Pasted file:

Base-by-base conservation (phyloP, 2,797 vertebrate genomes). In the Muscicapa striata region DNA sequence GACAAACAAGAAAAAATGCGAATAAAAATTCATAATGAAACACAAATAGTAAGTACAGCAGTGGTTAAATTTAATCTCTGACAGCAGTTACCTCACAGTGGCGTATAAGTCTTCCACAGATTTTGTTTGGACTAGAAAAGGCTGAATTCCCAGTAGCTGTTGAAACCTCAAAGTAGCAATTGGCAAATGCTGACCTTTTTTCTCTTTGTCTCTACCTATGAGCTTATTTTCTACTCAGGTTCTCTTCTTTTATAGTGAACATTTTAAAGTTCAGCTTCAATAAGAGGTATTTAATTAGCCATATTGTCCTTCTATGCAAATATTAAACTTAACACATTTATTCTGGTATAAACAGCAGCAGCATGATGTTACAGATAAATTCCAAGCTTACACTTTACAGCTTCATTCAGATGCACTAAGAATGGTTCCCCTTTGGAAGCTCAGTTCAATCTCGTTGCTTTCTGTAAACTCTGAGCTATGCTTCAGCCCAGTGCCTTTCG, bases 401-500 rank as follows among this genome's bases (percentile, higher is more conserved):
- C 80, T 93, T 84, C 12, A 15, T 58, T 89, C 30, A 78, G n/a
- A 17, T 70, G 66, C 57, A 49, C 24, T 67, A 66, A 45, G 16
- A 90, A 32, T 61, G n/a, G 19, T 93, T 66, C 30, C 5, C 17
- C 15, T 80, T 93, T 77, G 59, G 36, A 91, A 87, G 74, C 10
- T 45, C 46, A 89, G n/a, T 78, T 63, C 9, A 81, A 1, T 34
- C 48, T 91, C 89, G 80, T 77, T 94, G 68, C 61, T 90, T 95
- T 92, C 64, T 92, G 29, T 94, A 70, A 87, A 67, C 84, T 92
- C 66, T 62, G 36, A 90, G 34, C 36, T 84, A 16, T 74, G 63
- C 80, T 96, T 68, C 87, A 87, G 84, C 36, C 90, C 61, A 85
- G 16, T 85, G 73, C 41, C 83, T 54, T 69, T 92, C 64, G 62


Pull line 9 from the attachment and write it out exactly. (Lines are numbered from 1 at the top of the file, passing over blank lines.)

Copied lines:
- C 66, T 62, G 36, A 90, G 34, C 36, T 84, A 16, T 74, G 63